The Knockoff Economy approaches the question of incentives and innovation in a wholly new way–by exploring creative fields where copying is generally legal, such as fashion, food, and even professional football. By uncovering these important but rarely studied industries, Raustiala and Sprigman reveal a nuanced and fascinating relationship between imitation and innovation. In some creative fields, copying is kept in check through informal industry norms enforced by private sanctions. In others, the freedom to copy actually promotes creativity. High fashion gave rise to the very term “knockoff,” yet the freedom to imitate great designs only makes the fashion cycle run faster–and forces the fashion industry to be even more creative.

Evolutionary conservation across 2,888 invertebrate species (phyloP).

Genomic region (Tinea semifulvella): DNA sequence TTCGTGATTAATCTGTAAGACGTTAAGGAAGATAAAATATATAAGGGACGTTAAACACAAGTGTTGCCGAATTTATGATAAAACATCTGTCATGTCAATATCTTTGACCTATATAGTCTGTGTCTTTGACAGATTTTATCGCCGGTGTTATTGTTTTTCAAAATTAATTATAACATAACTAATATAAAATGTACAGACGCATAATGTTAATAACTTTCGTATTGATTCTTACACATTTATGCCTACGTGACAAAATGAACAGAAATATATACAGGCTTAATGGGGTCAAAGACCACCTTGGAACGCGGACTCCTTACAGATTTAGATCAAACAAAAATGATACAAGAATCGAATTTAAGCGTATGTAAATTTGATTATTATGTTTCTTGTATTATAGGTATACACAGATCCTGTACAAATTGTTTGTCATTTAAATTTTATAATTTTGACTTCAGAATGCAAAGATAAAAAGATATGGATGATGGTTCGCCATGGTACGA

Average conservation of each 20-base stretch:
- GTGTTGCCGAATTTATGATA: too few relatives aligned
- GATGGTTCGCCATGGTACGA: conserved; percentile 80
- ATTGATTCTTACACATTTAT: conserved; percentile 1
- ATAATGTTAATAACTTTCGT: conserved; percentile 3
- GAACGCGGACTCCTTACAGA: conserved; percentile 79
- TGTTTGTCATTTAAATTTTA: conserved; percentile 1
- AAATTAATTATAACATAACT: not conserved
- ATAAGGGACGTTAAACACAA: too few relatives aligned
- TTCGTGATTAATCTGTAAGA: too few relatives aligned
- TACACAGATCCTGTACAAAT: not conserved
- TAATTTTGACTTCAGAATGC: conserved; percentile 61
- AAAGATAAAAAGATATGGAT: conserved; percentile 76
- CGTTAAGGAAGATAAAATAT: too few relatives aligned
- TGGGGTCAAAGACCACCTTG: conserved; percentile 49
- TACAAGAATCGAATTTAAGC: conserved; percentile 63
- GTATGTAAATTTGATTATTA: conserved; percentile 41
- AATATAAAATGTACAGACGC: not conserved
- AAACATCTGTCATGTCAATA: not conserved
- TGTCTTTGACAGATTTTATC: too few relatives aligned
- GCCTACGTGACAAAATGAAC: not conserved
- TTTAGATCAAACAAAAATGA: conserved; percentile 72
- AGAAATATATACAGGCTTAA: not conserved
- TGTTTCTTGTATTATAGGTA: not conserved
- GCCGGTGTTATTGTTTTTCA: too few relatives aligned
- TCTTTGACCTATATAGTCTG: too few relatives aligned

Raustiala and Sprigman carry their analysis from food to font design to football plays to finance, examining how and why each of these vibrant industries remains innovative even when imitation is common. There is an important thread that ties all these instances together–successful creative industries can evolve to the point where they become inoculated against–and even profit from–a world of free and easy copying. And there are important lessons here for copyright-focused industries, like music and film, that have struggled as digital technologies have made copying increasingly widespread and difficult to stop.
Looks like an interesting book.
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